CHPM 2030 project


PROJECT CHPM 20130 ~ Combined Heat, Power and Metal Extraction

Project coordinator: University of Miskolc / UNIM, Faculty of Earth Science & Engineering / Hungary ( Експертски тим: Éva Hartai: – Tamás Madarász: и Aranka Földessy:

Consortium: University оf Szeged / Hungary ( – European Federation of Geologists / EFG / Belgium ( – Iceland Geosurvey / ISOR / Iceland ( – Natural Environment Research Council / NERC / British Geological Survey / UK ( – National Laboratory of Energy and Geology / LNEG / Portugal ( – Flemish Institute for Technological Research / VITO / Belgium – ( – La Palma Research Centre / LPRC / Spain ( – Agency for International Mineral Policy / MINPOL / Austria ( – Geological Institute of Romania / IGR / Romania ( – Ku Leuven, Dept. Materials Engineering / Belgium ( – Geological Survey Of Sweden / SGU / sweden (

Linked third parties: Czech Union of Geological Associations / Czech Republic ( – Finnish Union of Environmental Professionals / Finland ( – French Geological Society / France ( – Professional Association of German Geoscientists / Germany ( – Association of Greek Geologists / Greece ( – Hungarian Geological Society / Hungary ( – Institute of Geologists of Ireland / Ireland ( – Italian National Council of Geologists / Italy ( – Royal Geological and Mining Society of The Netherlands / The Netherlands ( – Polish Association of Minerals Asset Valuators / Poland ( – Association of Portuguese Geologists / Portugal ( – Serbian Geological Society / Serbia ( – Slovenian Geological Society / Slovenia ( – Official Spanish Association of Professional Geologists / Spain ( – Swiss Association of Geologists / Switzerland ( – Ukrainian Association of Geologists / Ukraine – ( – Royal Belgian Institute Of Natural Sciences / Belgium (

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This project has received funding from the European Union’s Horizon 2020 research and innovation programme under grant agreement nº654100.
Project duration: 1 January 2016 – 30 June 2019

The European Union has committed to reduce greenhouse gas emissions and contribute to a comprehensive transition towards a low carbon economy. Deep geothermal energy is a key technology towards this goal, producing both heat and electricity and being available almost anywhere. The main challenge we face is to reduce the capital and operation costs of Enhanced Geothermal Systems (EGS). Europe faces another major challenge: securing the supply of critical raw materials, in particular metals, for European industry. This is made worse by the decreasing number of operational mines within Europe. Thus, our dependency on importing metals is growing every year, despite significant efforts in the development of recycling technologies and in material science. However, significant metal deposits (ore bodies) do exist well below the depths of conventional mining. Temperatures at such depths are high, and there is evidence of metal-rich waters within existing geothermal power plants.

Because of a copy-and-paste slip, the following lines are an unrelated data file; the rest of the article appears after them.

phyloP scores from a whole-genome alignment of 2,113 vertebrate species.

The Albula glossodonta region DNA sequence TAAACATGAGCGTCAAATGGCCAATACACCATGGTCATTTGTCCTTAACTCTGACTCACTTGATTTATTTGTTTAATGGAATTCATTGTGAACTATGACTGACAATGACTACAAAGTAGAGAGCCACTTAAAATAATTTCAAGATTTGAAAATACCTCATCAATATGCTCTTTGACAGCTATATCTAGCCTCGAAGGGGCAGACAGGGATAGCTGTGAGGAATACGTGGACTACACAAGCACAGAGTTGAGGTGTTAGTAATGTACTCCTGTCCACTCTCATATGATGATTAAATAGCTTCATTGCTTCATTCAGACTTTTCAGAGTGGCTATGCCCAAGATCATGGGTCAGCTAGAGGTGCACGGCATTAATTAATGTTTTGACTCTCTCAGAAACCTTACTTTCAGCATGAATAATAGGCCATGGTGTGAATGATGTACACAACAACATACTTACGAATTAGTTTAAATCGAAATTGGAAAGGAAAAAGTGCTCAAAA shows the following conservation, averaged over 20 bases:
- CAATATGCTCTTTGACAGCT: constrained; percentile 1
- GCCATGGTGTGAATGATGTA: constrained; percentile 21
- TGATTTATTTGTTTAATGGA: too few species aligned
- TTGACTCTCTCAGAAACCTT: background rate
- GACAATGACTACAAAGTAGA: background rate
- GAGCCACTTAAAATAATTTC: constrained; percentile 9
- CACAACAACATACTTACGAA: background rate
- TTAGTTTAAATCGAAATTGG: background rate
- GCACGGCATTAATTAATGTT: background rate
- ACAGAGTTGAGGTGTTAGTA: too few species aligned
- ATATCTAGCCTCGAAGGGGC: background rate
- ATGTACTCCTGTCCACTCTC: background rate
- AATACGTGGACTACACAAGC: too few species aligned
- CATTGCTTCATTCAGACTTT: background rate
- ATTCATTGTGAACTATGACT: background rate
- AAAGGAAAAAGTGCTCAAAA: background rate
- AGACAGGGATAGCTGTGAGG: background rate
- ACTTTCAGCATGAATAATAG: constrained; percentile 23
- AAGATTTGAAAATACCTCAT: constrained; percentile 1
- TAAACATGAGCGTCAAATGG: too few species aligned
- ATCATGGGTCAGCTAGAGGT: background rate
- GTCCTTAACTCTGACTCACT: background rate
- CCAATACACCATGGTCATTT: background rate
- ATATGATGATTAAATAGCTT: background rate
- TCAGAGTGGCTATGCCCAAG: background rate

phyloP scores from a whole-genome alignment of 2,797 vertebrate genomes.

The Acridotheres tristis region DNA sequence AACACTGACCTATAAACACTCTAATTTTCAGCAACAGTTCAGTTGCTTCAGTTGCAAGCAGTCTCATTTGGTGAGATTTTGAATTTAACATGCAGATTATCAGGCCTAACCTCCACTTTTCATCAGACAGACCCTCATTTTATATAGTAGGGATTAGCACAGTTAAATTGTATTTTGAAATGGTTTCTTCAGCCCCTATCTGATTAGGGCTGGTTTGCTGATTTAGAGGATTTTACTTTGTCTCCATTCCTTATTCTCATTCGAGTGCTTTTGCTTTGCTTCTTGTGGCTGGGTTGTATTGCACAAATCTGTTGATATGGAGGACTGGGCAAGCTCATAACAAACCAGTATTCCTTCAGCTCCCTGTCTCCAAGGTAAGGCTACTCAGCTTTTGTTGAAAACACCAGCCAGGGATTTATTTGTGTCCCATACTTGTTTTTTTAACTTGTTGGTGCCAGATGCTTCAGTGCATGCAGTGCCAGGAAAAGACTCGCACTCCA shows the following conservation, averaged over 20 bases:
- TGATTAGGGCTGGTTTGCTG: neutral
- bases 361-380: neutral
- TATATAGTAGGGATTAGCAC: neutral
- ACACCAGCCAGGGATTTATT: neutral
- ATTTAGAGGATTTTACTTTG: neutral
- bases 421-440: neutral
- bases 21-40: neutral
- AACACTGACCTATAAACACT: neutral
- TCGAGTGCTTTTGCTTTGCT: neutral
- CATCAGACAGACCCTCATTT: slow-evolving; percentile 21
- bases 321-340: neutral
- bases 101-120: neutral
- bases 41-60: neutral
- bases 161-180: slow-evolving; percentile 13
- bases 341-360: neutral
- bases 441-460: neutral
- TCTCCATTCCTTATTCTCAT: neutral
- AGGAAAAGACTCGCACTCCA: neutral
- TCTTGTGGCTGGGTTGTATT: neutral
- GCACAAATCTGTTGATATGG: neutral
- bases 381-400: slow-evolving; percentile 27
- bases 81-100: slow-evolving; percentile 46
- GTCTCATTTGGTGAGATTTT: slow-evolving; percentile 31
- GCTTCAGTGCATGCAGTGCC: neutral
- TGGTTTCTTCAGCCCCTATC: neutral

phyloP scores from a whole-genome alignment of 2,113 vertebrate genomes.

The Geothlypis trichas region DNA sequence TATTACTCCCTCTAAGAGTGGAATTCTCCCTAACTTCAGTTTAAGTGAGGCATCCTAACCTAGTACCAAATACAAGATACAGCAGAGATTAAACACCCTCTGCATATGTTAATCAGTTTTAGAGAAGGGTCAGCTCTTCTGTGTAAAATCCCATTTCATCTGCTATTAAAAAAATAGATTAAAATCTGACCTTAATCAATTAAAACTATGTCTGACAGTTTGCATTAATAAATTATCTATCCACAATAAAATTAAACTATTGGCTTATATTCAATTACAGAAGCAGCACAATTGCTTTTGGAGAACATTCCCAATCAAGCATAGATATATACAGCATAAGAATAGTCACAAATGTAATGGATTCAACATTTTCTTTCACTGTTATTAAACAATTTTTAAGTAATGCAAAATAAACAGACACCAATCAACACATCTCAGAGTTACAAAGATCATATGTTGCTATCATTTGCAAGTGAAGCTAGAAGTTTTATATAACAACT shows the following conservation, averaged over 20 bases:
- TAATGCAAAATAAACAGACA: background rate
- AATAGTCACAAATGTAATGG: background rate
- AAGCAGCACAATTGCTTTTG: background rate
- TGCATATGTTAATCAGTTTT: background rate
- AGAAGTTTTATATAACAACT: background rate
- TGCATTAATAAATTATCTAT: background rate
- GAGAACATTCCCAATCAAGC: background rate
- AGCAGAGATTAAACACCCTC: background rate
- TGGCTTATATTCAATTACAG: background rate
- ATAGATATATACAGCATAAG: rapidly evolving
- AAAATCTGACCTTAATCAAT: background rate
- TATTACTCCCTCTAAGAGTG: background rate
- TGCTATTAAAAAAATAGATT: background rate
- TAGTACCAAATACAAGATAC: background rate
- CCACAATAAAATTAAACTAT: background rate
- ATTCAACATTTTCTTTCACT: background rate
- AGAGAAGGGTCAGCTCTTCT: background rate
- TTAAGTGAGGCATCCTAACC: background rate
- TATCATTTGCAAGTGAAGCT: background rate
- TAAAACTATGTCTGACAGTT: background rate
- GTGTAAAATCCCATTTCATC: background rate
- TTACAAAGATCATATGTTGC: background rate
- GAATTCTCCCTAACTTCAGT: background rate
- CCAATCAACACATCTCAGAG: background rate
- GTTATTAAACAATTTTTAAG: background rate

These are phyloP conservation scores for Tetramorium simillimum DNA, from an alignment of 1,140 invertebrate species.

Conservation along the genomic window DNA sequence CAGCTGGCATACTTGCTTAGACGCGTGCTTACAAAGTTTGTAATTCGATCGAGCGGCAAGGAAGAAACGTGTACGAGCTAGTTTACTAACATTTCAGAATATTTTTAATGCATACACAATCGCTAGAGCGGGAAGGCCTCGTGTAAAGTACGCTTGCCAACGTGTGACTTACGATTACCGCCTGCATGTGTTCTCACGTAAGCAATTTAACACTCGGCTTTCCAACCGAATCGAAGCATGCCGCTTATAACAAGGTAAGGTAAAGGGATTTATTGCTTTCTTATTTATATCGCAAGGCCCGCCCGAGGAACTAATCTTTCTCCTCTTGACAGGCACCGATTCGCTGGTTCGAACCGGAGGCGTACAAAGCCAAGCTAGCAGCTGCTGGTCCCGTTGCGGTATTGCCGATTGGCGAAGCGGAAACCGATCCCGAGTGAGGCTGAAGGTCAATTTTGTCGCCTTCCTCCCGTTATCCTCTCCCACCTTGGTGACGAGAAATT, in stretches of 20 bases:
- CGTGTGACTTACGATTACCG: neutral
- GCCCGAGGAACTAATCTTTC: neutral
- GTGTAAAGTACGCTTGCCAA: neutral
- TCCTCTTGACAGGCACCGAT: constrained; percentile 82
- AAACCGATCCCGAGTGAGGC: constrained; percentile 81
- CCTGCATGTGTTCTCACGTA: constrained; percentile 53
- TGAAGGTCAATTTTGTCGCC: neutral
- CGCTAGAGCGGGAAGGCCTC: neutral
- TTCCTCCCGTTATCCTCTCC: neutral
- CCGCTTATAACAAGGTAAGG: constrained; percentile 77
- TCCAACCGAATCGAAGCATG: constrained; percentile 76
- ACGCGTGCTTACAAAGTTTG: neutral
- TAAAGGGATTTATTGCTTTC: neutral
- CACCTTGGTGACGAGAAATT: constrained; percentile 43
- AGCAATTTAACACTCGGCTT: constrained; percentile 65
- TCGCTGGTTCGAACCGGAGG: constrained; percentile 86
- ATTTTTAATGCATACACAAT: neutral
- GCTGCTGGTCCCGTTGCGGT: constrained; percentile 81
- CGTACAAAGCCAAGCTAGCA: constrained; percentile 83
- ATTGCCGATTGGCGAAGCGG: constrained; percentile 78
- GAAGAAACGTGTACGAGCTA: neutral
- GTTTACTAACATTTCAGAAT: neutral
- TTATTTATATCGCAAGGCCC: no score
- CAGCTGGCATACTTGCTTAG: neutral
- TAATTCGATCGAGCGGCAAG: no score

The CHPM2030 project is defining a technology pathway that could substantially decrease Europe’s dependency on both the import of critical metallic minerals and of energy. The project aims at new concepts coupling the production of geothermal energy and metals and thus improving the economic viability of EGS projects. This will require novel methods to identify and manipulate suitable metal bearing formations using a combination of geoengineering and advanced electrochemical methods. The CHPM2030 project aims to create a proof of concept of the technical and economic feasibility of this at a laboratory scale. Although there are many research needs to make such facility a reality by 2030, the present project, running until mid 2019, focuses on laboratory investigations for the technology of in-situ leaching, electrochemical metal extraction, harvesting electrochemical energy, systems integration for a new type of facility, and includes the development of concepts for a new type of plant, economic feasibility modelling and environmental viability simulations for the proposed technology scenarios.

Using state of the art geothermal energy developments, the most recent geo-scientific data on mineral deposit structures, extensive laboratory experiments and simulations, and supported by new predictive models of ore genesis, the project will develop:

• A proof of concept for the technological and economic feasibility of mobilisation of metals from ultra-deep mineral deposits combining geo-engineering techniques, in order to enhance the natural interconnected fracture systems within the orebody;

• Innovative pathways for leaching strategic metals from geological formations, and corresponding electrochemical methods for metal removal and recovery on the surface;
• Metallic-mineral formation specific solutions for the co-generation of electricity using saltgradient power reverse electrodialysis;
• A new conceptual framework that increases the total number of economically viable geothermal resources in Europe;
• Economic feasibility assessment models to be applied for such new facilities;
• An integrated feasibility assessment framework for evaluating the economic, environmental and social impacts of the proposed new technology;
• Combined metallogenic models and geothermal datasets, in order to develop a database of suitable areas as case-studies in Europe where such developments could be feasible;
• A roadmap in support of the pilot implementation of such system by the year 2030, the full-scale commercial implementation before 2050.A proof of concept for the technological and economic feasibility of mobilisation of metals from ultra-deep mineral deposits combining geo-engineering techniques, in order to enhance the natural interconnected fracture systems within the orebody;




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